John Zhang, the owner of the Grand Sichuan minichain, has just opened a new restaurant in the West Village. He's aiming for a slightly more upscale vibe than the St. Mark's, Chelsea, or Jersey City locations, trying to implement healthier cuisine than other oil-centric Chinese restaurants while still including a variety of Sichuan and Hunan specialties.
Intrigued after reading about his plans on his website, which has extensive primers on trends in "new Sichuan cuisine," I saw that he was hosting tasting events over the course of three nights to get feedback before the restaurant opens (now serving dinner only, with full service apparently on its way in two weeks). I emailed him and managed to score an invite to give feedback on his food, decor, etc.
I'd been to the Grand Sichuan on St. Marks before, and was already a fan of the Hunan (billed as "authentic Mao-style") food that I haven't really seen anywhere else in Manhattan, and at only a few places in Flushing.
When we arrived, John Zhang was sitting at a large circular table with 7 or 8 guests. Soon, plate after plate of food began to arrive; as each was passed around the table, John asked for feedback and even criticized his chef's work (he accurately warned us that the tea-smoked duck tended to be too salty, for example).
There were some American-style Chinese dishes (orange chicken, beef with broccoli, fried rice), which he included to give us an idea of the range of "Chinese" styles that the menu would encompass. There were also dishes that attempted to use Chinese cooking techniques and spices with less conventional ingredients: a flash-fried tilapia in a Sichuan peppercorn sauce smothered with dried red chiles and corn (!) was the biggest hit of the night.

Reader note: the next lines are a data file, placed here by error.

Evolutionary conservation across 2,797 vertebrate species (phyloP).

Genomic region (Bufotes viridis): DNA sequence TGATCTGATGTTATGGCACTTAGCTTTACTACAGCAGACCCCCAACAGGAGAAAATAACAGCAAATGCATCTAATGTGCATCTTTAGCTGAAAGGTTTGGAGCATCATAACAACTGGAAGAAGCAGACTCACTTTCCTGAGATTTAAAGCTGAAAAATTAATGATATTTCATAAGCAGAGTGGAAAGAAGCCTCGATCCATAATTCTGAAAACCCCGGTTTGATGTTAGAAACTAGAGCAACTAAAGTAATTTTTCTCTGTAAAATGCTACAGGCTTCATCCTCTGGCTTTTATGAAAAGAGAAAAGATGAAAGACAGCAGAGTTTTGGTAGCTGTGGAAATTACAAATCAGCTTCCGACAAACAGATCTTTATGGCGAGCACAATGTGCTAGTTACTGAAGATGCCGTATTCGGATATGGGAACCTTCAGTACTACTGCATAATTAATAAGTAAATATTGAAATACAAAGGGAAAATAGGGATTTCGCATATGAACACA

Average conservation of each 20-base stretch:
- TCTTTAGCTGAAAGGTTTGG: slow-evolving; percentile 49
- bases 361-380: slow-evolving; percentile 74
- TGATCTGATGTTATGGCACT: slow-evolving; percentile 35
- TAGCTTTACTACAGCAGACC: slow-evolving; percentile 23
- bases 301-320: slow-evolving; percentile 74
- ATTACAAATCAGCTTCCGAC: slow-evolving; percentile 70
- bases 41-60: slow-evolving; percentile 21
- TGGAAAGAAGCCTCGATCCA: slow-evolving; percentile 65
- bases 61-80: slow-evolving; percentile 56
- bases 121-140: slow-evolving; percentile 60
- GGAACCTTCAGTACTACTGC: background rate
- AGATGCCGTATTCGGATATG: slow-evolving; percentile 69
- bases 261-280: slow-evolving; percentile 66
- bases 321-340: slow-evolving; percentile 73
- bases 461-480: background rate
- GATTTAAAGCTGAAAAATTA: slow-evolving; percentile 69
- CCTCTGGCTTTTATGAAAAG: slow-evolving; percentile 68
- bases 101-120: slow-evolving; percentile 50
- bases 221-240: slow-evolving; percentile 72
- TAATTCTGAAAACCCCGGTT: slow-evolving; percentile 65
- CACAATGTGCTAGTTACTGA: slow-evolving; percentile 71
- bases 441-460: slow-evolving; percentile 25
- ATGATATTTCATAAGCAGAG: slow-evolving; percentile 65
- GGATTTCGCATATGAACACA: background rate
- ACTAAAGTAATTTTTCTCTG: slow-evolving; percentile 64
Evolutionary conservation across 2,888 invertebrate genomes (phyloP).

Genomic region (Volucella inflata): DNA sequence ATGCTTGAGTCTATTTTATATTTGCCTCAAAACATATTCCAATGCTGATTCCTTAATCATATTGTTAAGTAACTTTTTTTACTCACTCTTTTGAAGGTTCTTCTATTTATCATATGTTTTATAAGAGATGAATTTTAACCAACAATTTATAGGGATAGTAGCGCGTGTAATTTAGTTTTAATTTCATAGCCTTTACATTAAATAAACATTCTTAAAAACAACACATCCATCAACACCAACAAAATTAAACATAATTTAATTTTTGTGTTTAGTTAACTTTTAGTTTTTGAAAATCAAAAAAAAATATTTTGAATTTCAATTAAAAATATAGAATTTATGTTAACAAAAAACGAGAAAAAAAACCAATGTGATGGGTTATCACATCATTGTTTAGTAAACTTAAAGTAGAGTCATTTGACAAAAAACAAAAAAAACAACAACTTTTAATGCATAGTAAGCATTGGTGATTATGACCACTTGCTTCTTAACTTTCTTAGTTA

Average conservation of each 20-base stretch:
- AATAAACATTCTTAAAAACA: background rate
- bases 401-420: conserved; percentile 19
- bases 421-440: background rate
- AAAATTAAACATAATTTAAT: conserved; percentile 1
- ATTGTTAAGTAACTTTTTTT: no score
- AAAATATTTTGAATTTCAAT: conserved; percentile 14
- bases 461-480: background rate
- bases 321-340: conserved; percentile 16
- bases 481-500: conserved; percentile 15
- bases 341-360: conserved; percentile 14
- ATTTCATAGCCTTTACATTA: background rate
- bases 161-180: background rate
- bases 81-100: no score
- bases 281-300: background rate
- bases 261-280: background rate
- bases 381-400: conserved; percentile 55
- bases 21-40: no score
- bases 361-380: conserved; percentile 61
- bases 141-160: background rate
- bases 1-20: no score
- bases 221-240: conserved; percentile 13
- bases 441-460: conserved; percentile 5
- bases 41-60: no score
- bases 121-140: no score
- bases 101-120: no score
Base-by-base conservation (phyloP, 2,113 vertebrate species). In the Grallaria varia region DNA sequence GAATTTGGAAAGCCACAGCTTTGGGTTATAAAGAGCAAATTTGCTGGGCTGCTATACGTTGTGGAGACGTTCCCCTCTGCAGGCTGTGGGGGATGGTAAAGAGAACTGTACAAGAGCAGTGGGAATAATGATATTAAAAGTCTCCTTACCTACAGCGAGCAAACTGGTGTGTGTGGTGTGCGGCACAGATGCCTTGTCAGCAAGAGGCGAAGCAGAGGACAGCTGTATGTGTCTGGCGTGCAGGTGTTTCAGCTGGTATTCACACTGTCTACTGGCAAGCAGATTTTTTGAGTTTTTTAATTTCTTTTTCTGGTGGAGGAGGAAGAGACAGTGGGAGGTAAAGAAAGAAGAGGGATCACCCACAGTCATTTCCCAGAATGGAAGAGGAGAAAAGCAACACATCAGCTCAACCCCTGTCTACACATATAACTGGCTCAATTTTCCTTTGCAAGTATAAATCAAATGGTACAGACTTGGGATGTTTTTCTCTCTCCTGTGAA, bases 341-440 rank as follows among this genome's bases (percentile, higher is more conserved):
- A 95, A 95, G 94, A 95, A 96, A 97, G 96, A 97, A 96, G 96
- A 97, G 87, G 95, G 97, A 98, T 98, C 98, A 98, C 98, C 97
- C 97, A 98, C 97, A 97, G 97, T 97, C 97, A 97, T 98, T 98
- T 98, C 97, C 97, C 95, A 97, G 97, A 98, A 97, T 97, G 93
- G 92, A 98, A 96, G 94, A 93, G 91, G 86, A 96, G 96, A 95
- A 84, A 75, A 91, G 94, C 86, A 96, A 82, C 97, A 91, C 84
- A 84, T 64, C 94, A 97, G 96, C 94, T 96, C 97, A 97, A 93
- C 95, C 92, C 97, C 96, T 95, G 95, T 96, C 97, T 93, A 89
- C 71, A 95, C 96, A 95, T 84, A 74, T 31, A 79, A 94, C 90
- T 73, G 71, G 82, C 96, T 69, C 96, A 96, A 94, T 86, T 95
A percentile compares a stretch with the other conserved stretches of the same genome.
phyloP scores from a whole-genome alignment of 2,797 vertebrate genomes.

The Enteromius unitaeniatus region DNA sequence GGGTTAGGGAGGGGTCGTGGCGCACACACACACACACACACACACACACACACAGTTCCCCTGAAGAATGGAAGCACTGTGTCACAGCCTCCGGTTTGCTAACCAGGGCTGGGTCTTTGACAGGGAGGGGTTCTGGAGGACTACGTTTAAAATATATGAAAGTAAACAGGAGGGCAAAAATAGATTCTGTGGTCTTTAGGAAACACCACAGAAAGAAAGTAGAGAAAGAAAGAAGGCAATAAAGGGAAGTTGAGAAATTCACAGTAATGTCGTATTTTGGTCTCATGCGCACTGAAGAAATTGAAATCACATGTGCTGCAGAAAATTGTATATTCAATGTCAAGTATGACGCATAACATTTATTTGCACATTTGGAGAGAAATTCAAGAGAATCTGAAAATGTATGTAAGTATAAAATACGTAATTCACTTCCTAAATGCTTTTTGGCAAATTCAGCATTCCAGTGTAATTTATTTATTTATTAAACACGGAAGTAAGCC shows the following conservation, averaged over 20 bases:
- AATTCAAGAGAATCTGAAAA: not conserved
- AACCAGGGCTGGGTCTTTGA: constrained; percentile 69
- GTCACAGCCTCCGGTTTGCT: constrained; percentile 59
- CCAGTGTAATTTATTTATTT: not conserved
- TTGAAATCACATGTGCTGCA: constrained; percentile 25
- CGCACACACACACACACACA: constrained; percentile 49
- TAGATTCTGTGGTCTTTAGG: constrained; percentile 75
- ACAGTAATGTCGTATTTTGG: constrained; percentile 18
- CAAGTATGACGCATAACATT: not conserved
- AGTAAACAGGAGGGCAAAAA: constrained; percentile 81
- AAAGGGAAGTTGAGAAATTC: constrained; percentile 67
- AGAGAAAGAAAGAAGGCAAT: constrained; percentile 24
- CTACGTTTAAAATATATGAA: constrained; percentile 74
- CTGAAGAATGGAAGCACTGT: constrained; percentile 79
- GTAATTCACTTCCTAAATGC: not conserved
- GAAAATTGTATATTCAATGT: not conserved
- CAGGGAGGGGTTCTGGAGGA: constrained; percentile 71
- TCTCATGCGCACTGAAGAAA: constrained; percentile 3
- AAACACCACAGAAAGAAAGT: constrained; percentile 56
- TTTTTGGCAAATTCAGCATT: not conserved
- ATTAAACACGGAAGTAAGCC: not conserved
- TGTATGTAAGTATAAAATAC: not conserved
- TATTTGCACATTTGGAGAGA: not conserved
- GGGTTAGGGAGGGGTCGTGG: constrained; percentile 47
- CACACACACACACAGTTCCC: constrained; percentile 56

Overall, John was refreshingly candid, and in addition to being a gracious host, was more than willing to incorporate some of our suggestions into the restaurant's menu, like adding smaller plates of classic Sichuan appetizers and giving the option of some smaller-sized entrees to permit sampling a wider variety of dishes during a meal.
Everyone at the table agreed that the authentic Sichuan and Hunan dishes were the best, with an especially great preserved-vegetable hot pot and braised sliced beef with chilis.
Most importantly, the food we were served was flavorful and well-prepared. Here are some additional photos:
The Hunan pumpkin is always popular...
...as is the double-cooked pork...
and the Chong Qing spicy chicken.
Chicken soup with pumpkin seeds and goji berries
According to its website, the restaurant is now serving dinner only, with full service apparently on its way in two weeks:
Grand Sichuan West (7th Ave)
15 Seventh Ave. South, nr. Leroy St.